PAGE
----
President Obama's planned trip to Hiroshima has triggered a series of memorial articles, some of them revisiting the question of the necessity of the bombings."All the watches found in the ground zero were stopped at 8:15 am, the time of the explosion."
In a 1963 interview on the use of the atomic bomb against Hiroshima, President Dwight D. Eisenhower bluntly declared that “…it wasn’t necessary to hit them with that awful thing.”...More at the Salon article. The counterargument (and the dominant justificatioin in American history articles) is that dropping the bomb saved lives by ending the war early. That viewpoint persists to this day. Those who disagree and would like to argue with Eisenhower, Nimitz, and LeMay are welcome to do so in the Comments.
Eisenhower was even more specific in his memoirs, writing that when he was informed by Secretary of War Henry L. Stimson the bomb was about to be used against Japan “…I had been conscious of a feeling of depression and so I voiced to him my grave misgivings, first on the basis of my belief that Japan was already defeated and that dropping the bomb was completely unnecessary, and secondly because I thought that our country should avoid shocking world opinion by the use of a weapon whose employment was, I thought, no longer mandatory as a measure to save American lives…”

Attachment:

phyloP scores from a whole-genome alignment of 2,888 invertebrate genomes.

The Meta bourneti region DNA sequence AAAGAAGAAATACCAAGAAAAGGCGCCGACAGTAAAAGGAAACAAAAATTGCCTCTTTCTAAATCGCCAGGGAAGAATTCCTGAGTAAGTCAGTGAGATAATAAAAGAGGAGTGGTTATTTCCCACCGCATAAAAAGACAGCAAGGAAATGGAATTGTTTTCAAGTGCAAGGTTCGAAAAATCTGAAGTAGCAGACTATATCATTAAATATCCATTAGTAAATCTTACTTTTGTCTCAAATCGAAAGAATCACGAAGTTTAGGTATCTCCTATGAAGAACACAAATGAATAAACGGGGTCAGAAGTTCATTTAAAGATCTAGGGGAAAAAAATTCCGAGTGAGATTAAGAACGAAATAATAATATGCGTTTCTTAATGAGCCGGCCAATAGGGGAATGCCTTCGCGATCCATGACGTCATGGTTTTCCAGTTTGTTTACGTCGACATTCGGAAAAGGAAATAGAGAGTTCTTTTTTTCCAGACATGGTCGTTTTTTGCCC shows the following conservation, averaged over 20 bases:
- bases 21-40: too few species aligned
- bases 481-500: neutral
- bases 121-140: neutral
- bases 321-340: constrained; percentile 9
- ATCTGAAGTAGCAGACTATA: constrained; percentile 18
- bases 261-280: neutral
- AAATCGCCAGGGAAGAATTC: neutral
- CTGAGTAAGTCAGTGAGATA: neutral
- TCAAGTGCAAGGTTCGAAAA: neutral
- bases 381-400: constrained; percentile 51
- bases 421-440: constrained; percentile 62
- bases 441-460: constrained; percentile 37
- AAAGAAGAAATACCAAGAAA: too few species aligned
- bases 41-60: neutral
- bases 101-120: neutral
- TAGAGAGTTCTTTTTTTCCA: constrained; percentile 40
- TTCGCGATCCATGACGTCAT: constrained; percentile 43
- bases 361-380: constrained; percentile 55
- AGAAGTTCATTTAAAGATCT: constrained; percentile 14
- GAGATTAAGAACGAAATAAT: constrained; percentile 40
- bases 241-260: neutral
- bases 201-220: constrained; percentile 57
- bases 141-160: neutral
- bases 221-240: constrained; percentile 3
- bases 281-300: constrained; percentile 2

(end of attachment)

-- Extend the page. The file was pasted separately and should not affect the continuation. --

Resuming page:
Eisenhower was not alone. Many of the top military leaders, mostly conservatives, went public after World War II with similar judgments. The President’s chief of staff, William D. Leahy–the five-star admiral who presided over meetings of the Joint Chiefs of Staff–noted in his diary seven weeks before the bombing of Hiroshima: “It is my opinion that at the present time a surrender of Japan can be arranged with terms that can be accepted by Japan and that will make fully satisfactory provision for America’s defense against future trans-Pacific aggression.”...
Just a few weeks after the bombing, the famous “hawk” who led the Twenty-First Bomber Command, Major General Curtis E. LeMay, stated publicly that “The war would have been over in two weeks without the Russians entering and without the atomic bomb…the atomic bomb had nothing to do with the end of the war at all.”...
Fleet Admiral Chester W. Nimitz, commander in chief of the Pacific Fleet stated publicly two months after Hiroshima: “The Japanese had, in fact, already sued for peace before the atomic age was announced to the world with the destruction of Hiroshima and before the Russian entry into the war.” “The atomic bomb,” he stated “played no decisive part, from a purely military standpoint, in the defeat of Japan….”
Photo via Fogonazos, where there is a gallery of images, many NSFW.